Tag Archives: Sherlock Holmes

Appreciating the mystery of “Endeavour” as the detective prequel approaches the end | Salon.com

After 10 years as the youthful version of a great TV detective, have we taken Shaun Evans’ Morse for granted?

By Melanie McFarland, Published June 19, 2022 3:30PM (EDT)

Shaun Evans as Morse in “Endeavor” (Courtesy of Mammoth Screen and MASTERPIECE)

Sometimes I contemplate an alternate timeline where “Sherlock” never existed and wonder whether “Endeavour” and its star Shaun Evans may have claimed whatever secret chamber in our hearts that Benedict Cumberbatch’s detective conquered.

The two detectives have a few things in common, after all. Sherlock Holmes and Endeavour Morse are two of many crime-solvers adapted from literature featured under the “Masterpiece Mystery!” tent recently interpreted as younger men in their prime.

Each has a long relationship with television, although Holmes’ overcoat has been worn by an assortment of actors. Morse is associated with two: Evans and the late John Thaw, who originated the character in “Inspector Morse,” which aired from 1987 through 1993, and was revived for five special installments that ran between 1995 and 2000.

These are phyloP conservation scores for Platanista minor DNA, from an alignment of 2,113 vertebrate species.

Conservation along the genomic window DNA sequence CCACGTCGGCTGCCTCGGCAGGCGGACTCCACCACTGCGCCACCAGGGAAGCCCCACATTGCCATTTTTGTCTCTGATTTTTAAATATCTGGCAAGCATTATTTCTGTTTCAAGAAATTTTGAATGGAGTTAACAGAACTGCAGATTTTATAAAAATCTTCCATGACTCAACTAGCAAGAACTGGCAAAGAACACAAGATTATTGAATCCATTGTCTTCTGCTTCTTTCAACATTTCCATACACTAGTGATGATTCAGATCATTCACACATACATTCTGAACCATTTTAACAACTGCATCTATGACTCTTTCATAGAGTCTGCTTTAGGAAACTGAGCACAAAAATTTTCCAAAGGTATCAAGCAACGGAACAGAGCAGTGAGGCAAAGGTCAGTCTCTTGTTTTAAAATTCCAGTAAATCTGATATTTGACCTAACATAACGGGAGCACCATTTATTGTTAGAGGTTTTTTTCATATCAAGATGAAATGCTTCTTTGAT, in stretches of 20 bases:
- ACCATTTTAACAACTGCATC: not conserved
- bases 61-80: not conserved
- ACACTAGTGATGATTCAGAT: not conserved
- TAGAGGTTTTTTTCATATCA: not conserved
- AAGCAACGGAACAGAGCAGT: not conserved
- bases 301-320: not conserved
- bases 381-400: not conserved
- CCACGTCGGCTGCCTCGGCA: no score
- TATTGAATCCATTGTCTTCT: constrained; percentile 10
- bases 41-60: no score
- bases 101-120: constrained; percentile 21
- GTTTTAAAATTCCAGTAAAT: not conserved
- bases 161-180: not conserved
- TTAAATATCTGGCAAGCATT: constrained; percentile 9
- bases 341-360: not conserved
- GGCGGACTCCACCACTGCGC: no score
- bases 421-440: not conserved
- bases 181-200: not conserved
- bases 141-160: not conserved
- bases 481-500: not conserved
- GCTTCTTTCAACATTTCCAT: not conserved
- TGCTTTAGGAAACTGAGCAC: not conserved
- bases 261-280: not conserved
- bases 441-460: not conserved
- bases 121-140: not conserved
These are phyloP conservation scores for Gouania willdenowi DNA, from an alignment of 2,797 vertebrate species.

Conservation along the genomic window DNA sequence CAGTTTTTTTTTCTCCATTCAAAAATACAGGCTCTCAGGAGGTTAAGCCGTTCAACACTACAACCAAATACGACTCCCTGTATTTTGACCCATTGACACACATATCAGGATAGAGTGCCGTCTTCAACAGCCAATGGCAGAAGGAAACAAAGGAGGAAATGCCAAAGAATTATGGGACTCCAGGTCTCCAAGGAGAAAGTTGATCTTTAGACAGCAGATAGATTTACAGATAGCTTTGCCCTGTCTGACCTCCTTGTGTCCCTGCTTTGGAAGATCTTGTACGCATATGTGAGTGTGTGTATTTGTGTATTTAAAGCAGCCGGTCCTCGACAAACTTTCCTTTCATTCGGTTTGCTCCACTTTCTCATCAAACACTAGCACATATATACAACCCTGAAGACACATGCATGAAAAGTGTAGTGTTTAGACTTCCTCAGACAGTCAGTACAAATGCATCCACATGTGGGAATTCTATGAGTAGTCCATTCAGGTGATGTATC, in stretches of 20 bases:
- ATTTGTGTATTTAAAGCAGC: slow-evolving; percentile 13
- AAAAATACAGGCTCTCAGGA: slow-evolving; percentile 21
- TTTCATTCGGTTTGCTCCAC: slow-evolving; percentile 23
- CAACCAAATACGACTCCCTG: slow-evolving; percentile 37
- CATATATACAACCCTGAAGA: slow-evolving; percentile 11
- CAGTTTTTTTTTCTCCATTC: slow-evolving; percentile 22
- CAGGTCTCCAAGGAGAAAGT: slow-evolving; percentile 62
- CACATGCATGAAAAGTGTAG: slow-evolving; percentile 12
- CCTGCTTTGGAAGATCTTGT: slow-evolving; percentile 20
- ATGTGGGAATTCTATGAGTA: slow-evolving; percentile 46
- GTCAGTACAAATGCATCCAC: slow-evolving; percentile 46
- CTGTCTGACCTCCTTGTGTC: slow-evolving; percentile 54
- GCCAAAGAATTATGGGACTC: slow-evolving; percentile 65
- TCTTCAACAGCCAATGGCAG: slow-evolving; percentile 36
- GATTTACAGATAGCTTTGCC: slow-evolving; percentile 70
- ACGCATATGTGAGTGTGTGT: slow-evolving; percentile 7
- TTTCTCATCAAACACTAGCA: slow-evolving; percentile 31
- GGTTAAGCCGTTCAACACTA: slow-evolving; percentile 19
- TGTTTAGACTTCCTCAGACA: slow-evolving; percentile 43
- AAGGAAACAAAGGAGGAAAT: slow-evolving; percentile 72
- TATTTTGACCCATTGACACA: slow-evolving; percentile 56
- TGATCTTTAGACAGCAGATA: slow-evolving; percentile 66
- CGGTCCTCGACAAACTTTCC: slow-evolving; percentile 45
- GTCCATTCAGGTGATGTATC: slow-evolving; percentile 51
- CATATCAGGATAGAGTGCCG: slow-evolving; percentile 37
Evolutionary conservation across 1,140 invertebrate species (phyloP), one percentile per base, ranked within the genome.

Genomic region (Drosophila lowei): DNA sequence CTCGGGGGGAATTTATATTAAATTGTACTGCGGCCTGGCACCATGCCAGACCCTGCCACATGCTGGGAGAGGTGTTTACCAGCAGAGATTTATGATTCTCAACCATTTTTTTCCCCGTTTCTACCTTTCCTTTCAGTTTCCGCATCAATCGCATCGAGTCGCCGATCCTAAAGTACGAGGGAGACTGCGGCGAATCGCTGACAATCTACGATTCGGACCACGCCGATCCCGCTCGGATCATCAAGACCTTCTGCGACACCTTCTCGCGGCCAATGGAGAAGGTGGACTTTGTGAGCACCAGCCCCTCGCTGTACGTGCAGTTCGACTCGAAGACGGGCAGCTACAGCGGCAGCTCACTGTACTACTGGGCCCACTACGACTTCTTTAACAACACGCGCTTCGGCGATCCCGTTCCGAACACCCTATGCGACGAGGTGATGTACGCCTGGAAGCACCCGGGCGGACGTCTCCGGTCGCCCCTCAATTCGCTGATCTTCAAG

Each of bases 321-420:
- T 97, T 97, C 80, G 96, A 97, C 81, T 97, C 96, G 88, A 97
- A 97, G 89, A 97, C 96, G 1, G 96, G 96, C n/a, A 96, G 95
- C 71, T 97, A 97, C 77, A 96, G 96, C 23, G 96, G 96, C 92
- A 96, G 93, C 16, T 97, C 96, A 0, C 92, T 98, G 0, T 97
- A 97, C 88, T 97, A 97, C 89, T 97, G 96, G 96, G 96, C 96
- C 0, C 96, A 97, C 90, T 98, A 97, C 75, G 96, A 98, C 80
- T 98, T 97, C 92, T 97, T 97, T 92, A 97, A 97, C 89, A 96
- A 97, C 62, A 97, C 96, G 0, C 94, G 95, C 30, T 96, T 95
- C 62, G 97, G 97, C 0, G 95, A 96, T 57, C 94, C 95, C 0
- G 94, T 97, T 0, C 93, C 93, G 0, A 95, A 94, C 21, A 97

Source: Appreciating the mystery of “Endeavour” as the detective prequel approaches the end | Salon.com

Opinion: Is Sherlock Holmes really the father of modern forensic science? – CNN

Opinion by Roy Schwartz, Updated 2:06 PM ET, Fri May 20, 2022

Sir Arthur Conan Doyle is seen in this 1922 photo. (AP Photo)

(CNN) May 22 is “Sherlock Holmes Day,” honoring the birthday of his creator, Sir Arthur Conan Doyle. Holmes, who turns 135 this year, is one of the most famous literary characters in the world and probably the most famous detective.

He’s come to be referenced as a historical figure rather than a fictional one (often at the expense of his actual author), with countless legends surrounding him. Perhaps the most popular is that he invented modern forensic science.

A reproduction of a copy of the book ‘A Study in Scarlet’ by Sir Arthur Conan Doyle, 8th December 1986. (Photo by Georges De Keerle/Getty Images)

This particular aspect of Holmes lore has been addressed in articles, books, documentaries, and college courses and is even cited by forensic experts. But is it really true?

Did Sherlock Holmes (meaning Doyle) invent crime-solving methods like fingerprinting and blood testing years and even decades before law enforcement?

If he did, it would mean that, aside from entertaining generations of readers and viewers and inspiring dozens of other popular characters like Batman and House, M.D., he also deserves credit for helping solve thousands, if not millions, of crimes in the real world.

Source: Opinion: Is Sherlock Holmes really the father of modern forensic science? – CNN

“The game is afoot” at a NYC Sherlock Holmes exhibit – CBS News | Sunday Morning

Updated on: April 10, 2022 / 10:15 AM / CBS News

“The game is afoot” at a NYC Sherlock Holmes exhibit

It wasn’t easy for Glen Miranker to select what to share from his Sherlockian trove when he and his wife, Cathy, created the exhibit, “Sherlock Holmes in 221 Objects,” now on display at the Grolier Club in New York City.